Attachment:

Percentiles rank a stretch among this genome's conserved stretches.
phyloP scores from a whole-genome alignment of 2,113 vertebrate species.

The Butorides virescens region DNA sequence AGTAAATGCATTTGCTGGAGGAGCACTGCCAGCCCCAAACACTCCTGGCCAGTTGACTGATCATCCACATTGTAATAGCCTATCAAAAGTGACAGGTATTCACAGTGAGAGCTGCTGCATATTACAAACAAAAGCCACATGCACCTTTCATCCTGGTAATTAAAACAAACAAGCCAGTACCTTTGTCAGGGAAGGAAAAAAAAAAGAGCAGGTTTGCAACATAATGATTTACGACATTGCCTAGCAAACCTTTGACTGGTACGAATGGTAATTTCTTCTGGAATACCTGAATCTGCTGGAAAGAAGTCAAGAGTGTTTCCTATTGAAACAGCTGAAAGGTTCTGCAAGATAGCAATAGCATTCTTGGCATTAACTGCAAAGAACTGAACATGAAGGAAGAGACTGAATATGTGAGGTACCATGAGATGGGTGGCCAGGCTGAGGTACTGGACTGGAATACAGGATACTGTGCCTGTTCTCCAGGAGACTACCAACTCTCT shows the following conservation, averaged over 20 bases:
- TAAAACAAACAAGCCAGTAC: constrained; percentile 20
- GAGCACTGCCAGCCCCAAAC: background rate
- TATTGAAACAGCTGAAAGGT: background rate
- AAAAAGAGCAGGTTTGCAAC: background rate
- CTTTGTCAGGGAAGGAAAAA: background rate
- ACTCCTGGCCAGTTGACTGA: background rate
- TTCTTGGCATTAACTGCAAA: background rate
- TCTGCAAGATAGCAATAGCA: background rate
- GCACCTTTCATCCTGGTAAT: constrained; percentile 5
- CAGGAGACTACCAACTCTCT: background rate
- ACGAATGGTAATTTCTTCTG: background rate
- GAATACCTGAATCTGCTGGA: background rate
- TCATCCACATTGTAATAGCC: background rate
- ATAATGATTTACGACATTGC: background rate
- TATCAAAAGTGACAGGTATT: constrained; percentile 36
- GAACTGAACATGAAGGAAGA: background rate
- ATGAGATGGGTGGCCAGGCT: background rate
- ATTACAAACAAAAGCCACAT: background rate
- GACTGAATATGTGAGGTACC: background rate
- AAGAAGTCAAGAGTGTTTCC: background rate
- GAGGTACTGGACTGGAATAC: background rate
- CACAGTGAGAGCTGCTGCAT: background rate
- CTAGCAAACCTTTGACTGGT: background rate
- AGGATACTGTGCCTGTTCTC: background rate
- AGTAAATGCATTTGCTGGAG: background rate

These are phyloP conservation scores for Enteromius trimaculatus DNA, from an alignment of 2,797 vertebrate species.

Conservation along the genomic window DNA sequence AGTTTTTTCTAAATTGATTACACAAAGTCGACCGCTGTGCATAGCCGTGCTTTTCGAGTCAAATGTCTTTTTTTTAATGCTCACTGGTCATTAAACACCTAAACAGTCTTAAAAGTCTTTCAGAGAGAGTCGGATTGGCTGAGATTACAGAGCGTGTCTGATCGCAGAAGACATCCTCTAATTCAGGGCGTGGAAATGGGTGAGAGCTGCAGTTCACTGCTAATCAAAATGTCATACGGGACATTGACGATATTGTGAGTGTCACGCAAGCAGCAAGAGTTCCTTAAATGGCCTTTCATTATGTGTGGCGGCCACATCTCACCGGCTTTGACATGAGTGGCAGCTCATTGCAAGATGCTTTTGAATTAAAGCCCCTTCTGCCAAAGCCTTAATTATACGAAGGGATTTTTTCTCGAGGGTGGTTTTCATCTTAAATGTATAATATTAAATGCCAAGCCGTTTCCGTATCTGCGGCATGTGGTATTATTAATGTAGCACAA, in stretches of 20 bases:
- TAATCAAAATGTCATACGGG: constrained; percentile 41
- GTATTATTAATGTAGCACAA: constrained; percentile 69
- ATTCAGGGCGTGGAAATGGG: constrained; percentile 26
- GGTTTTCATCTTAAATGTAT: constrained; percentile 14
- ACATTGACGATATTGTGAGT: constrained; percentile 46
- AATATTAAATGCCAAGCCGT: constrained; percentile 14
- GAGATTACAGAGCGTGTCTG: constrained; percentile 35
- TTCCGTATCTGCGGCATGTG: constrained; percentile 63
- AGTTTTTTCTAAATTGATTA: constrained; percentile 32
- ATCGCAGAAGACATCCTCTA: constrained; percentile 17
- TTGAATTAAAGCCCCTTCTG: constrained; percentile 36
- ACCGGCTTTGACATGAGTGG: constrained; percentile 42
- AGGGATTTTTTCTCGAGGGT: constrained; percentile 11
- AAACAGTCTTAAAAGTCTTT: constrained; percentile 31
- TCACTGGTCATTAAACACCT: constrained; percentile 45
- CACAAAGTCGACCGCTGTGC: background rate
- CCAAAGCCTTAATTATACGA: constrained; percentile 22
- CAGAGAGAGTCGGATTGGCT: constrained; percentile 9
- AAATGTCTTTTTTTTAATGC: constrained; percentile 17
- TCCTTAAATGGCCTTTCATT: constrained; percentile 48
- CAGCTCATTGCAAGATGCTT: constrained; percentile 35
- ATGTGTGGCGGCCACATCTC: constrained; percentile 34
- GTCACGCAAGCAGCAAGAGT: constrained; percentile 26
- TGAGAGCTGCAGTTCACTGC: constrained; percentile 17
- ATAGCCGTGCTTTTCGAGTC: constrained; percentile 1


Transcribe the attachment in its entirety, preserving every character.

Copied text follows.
Percentiles rank a stretch among this genome's conserved stretches.
phyloP scores from a whole-genome alignment of 2,113 vertebrate species.

The Butorides virescens region DNA sequence AGTAAATGCATTTGCTGGAGGAGCACTGCCAGCCCCAAACACTCCTGGCCAGTTGACTGATCATCCACATTGTAATAGCCTATCAAAAGTGACAGGTATTCACAGTGAGAGCTGCTGCATATTACAAACAAAAGCCACATGCACCTTTCATCCTGGTAATTAAAACAAACAAGCCAGTACCTTTGTCAGGGAAGGAAAAAAAAAAGAGCAGGTTTGCAACATAATGATTTACGACATTGCCTAGCAAACCTTTGACTGGTACGAATGGTAATTTCTTCTGGAATACCTGAATCTGCTGGAAAGAAGTCAAGAGTGTTTCCTATTGAAACAGCTGAAAGGTTCTGCAAGATAGCAATAGCATTCTTGGCATTAACTGCAAAGAACTGAACATGAAGGAAGAGACTGAATATGTGAGGTACCATGAGATGGGTGGCCAGGCTGAGGTACTGGACTGGAATACAGGATACTGTGCCTGTTCTCCAGGAGACTACCAACTCTCT shows the following conservation, averaged over 20 bases:
- TAAAACAAACAAGCCAGTAC: constrained; percentile 20
- GAGCACTGCCAGCCCCAAAC: background rate
- TATTGAAACAGCTGAAAGGT: background rate
- AAAAAGAGCAGGTTTGCAAC: background rate
- CTTTGTCAGGGAAGGAAAAA: background rate
- ACTCCTGGCCAGTTGACTGA: background rate
- TTCTTGGCATTAACTGCAAA: background rate
- TCTGCAAGATAGCAATAGCA: background rate
- GCACCTTTCATCCTGGTAAT: constrained; percentile 5
- CAGGAGACTACCAACTCTCT: background rate
- ACGAATGGTAATTTCTTCTG: background rate
- GAATACCTGAATCTGCTGGA: background rate
- TCATCCACATTGTAATAGCC: background rate
- ATAATGATTTACGACATTGC: background rate
- TATCAAAAGTGACAGGTATT: constrained; percentile 36
- GAACTGAACATGAAGGAAGA: background rate
- ATGAGATGGGTGGCCAGGCT: background rate
- ATTACAAACAAAAGCCACAT: background rate
- GACTGAATATGTGAGGTACC: background rate
- AAGAAGTCAAGAGTGTTTCC: background rate
- GAGGTACTGGACTGGAATAC: background rate
- CACAGTGAGAGCTGCTGCAT: background rate
- CTAGCAAACCTTTGACTGGT: background rate
- AGGATACTGTGCCTGTTCTC: background rate
- AGTAAATGCATTTGCTGGAG: background rate

These are phyloP conservation scores for Enteromius trimaculatus DNA, from an alignment of 2,797 vertebrate species.

Conservation along the genomic window DNA sequence AGTTTTTTCTAAATTGATTACACAAAGTCGACCGCTGTGCATAGCCGTGCTTTTCGAGTCAAATGTCTTTTTTTTAATGCTCACTGGTCATTAAACACCTAAACAGTCTTAAAAGTCTTTCAGAGAGAGTCGGATTGGCTGAGATTACAGAGCGTGTCTGATCGCAGAAGACATCCTCTAATTCAGGGCGTGGAAATGGGTGAGAGCTGCAGTTCACTGCTAATCAAAATGTCATACGGGACATTGACGATATTGTGAGTGTCACGCAAGCAGCAAGAGTTCCTTAAATGGCCTTTCATTATGTGTGGCGGCCACATCTCACCGGCTTTGACATGAGTGGCAGCTCATTGCAAGATGCTTTTGAATTAAAGCCCCTTCTGCCAAAGCCTTAATTATACGAAGGGATTTTTTCTCGAGGGTGGTTTTCATCTTAAATGTATAATATTAAATGCCAAGCCGTTTCCGTATCTGCGGCATGTGGTATTATTAATGTAGCACAA, in stretches of 20 bases:
- TAATCAAAATGTCATACGGG: constrained; percentile 41
- GTATTATTAATGTAGCACAA: constrained; percentile 69
- ATTCAGGGCGTGGAAATGGG: constrained; percentile 26
- GGTTTTCATCTTAAATGTAT: constrained; percentile 14
- ACATTGACGATATTGTGAGT: constrained; percentile 46
- AATATTAAATGCCAAGCCGT: constrained; percentile 14
- GAGATTACAGAGCGTGTCTG: constrained; percentile 35
- TTCCGTATCTGCGGCATGTG: constrained; percentile 63
- AGTTTTTTCTAAATTGATTA: constrained; percentile 32
- ATCGCAGAAGACATCCTCTA: constrained; percentile 17
- TTGAATTAAAGCCCCTTCTG: constrained; percentile 36
- ACCGGCTTTGACATGAGTGG: constrained; percentile 42
- AGGGATTTTTTCTCGAGGGT: constrained; percentile 11
- AAACAGTCTTAAAAGTCTTT: constrained; percentile 31
- TCACTGGTCATTAAACACCT: constrained; percentile 45
- CACAAAGTCGACCGCTGTGC: background rate
- CCAAAGCCTTAATTATACGA: constrained; percentile 22
- CAGAGAGAGTCGGATTGGCT: constrained; percentile 9
- AAATGTCTTTTTTTTAATGC: constrained; percentile 17
- TCCTTAAATGGCCTTTCATT: constrained; percentile 48
- CAGCTCATTGCAAGATGCTT: constrained; percentile 35
- ATGTGTGGCGGCCACATCTC: constrained; percentile 34
- GTCACGCAAGCAGCAAGAGT: constrained; percentile 26
- TGAGAGCTGCAGTTCACTGC: constrained; percentile 17
- ATAGCCGTGCTTTTCGAGTC: constrained; percentile 1